As the U.S. Supreme Court adjourns for its summer recess, the landmark cases about same-sex marriage and the Affordable Care Act premium tax credits have garnered most of the publicity. However, you should also know about these three lesser-known Supreme Court decisions that may significantly affect your business.
Kimble v. Marvel Enterprises (S. Ct. No. 13-270, June 22, 2015)
An inventor created a toy that simulated the web-shooting powers of Spiderman. The invention consisted of a glove with a valve and a canister of pressurized foam, allowing users to shoot webs from the palms of their hands.
In 1991, the inventor obtained a patent on the device. Subsequently, he met with representatives from an affiliate of Marvel Enterprises (Marvel) that markets Spiderman products, but the company didn’t enter into any agreement with him. Soon afterward, Marvel began selling a similar toy.
The inventor sued Marvel in 1997 and the two sides settled in 2001. Under the terms of the agreement, Marvel agreed to pay an ongoing 3% royalty rate on sales of the toy. The patent expired in 2010, but the settlement had no “sunset date.” The parties went to court after they disagreed about the royalty calculation.
In a 6-3 decision, the Supreme Court preserved its holding from a controversial 1964 case — Brulotte v. Thys Co. — that effectively punishes parties who sign away their patent rights. Citing Brulotte, the Court ruled that royalty agreements weren’t enforceable after a patent expires.
This case reinforces the controversial notion, based on Brulotte, that royalty payments may be limited to the patent term. In practice, many royalty agreements don’t include a “sunset date,” or they otherwise imply that payments will occur indefinitely.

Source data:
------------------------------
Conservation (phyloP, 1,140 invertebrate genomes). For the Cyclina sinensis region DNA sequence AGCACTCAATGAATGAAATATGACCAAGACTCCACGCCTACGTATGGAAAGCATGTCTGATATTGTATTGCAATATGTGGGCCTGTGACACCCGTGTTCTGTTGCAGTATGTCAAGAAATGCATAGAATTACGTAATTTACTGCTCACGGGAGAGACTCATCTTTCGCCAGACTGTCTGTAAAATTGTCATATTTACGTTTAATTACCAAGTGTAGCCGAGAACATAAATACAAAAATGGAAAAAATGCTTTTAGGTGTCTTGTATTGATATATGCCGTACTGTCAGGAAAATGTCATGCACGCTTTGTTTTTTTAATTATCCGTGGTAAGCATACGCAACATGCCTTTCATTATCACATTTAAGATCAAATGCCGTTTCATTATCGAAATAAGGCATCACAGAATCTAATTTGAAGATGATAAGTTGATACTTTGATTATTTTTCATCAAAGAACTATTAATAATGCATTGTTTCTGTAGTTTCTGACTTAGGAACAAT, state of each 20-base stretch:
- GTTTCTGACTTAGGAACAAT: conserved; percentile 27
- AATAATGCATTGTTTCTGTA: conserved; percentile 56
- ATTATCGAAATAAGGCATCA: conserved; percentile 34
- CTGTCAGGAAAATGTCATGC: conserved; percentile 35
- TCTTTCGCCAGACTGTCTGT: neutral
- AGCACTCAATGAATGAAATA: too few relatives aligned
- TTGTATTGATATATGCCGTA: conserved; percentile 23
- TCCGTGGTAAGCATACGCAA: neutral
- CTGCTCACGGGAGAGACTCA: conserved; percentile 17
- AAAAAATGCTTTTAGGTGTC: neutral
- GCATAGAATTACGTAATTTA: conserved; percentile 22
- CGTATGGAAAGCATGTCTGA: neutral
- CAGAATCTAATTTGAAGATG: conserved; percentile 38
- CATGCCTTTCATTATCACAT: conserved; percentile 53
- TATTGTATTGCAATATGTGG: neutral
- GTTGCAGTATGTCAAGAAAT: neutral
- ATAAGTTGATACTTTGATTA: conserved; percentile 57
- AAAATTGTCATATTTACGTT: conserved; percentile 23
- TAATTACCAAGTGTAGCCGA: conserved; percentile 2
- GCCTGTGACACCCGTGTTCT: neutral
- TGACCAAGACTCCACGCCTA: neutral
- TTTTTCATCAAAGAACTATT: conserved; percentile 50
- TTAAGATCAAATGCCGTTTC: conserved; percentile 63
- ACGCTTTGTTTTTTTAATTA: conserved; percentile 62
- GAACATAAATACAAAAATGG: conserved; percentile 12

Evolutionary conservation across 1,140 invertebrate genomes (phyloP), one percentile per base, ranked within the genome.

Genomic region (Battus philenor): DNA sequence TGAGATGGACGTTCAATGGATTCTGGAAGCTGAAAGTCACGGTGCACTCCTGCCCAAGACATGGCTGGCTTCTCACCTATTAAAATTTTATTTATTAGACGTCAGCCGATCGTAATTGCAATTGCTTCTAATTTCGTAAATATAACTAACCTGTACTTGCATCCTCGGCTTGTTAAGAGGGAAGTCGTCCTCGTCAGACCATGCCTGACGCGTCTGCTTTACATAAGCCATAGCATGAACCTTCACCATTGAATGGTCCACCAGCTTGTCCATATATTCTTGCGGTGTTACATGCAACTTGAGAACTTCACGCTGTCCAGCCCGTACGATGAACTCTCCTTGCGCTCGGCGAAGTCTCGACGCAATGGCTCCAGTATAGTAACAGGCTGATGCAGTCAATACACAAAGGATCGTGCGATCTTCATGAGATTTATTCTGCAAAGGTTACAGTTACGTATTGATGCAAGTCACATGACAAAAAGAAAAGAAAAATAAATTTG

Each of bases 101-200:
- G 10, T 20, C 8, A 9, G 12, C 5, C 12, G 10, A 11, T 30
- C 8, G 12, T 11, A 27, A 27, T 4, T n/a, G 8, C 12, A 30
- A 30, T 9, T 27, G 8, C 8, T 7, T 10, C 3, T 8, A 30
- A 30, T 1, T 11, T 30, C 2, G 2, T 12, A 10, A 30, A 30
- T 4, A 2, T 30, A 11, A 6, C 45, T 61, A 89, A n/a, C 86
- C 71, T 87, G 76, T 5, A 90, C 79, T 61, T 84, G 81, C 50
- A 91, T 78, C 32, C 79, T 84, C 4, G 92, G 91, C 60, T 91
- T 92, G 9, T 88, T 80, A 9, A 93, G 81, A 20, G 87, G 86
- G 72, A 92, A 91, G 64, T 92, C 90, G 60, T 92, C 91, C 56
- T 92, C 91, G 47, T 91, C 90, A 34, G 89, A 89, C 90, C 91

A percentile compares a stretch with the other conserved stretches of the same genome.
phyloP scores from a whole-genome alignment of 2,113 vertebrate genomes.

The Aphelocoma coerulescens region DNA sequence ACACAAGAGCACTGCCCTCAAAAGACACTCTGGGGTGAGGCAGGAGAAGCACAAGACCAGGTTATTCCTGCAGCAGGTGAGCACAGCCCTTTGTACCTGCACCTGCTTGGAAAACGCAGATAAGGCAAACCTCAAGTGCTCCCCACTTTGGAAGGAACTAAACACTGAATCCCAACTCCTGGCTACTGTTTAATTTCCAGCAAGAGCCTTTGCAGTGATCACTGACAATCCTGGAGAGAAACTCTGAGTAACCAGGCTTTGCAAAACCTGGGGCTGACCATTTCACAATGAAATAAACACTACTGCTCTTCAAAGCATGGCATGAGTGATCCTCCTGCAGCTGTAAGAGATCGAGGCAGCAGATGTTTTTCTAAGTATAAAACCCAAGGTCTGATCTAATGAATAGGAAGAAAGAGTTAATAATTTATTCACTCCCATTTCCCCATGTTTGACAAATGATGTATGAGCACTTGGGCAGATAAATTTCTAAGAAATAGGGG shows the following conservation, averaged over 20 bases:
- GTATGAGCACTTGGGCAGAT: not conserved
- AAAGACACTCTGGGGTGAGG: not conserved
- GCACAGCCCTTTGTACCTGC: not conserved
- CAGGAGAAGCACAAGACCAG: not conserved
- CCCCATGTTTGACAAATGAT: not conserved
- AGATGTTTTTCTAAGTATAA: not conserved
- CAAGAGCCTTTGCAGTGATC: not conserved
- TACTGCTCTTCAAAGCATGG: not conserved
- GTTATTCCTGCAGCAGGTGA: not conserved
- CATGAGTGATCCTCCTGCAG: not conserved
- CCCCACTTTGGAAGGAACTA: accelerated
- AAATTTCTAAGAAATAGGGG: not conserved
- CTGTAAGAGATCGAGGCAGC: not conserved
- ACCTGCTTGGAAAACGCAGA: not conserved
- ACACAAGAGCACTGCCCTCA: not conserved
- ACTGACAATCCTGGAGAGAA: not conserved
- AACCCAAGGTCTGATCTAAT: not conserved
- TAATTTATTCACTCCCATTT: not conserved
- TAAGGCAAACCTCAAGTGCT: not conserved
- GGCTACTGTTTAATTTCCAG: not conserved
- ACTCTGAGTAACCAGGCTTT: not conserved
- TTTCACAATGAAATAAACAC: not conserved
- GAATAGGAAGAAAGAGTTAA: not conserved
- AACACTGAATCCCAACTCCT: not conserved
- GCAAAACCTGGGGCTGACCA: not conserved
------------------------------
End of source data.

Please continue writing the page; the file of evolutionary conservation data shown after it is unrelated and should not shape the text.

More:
In the United States, the term of a new patent is generally 20 years from the date on which the application for the patent was filed in the United States or, in special cases, from the date an earlier related application was filed, subject to the payment of maintenance fees. Although 20 years may seem like a long time, it often takes several years from the application date for a patent to be approved by the U.S. Patent and Trademark Office and for a product to go to market.
As the dissenting opinion points out, entities that own patents — such as inventors, high-tech start-ups, research hospitals and universities — may be adversely impacted by this decision. On the other hand, businesses that pay royalties may be able to reduce their royalty expenses by keeping track of patent expiration dates.
Equal Employment Opportunity Commission v. Abercrombie & Fitch Stores, Inc. (S. Ct. 14-86, June 1, 2015)
Abercrombie & Fitch Stores (Abercrombie), a national chain of clothing stores, requires employees to meet a “look policy” reflecting its style. The policy prohibits black clothing and caps, although it doesn’t expressly define the term “cap.” If a question concerning the policy arises during a job interview, the policy specifies that the job applicant should contact the company’s human resources department.
In 2008, a practicing Muslim applied for a position at an Abercrombie store. The job applicant wore a hijab, a kind of headscarf, every day, including on the day of her interview. There was no discussion of the hijab during the interview, but it did result in a lower rating in the “appearance” section of the application.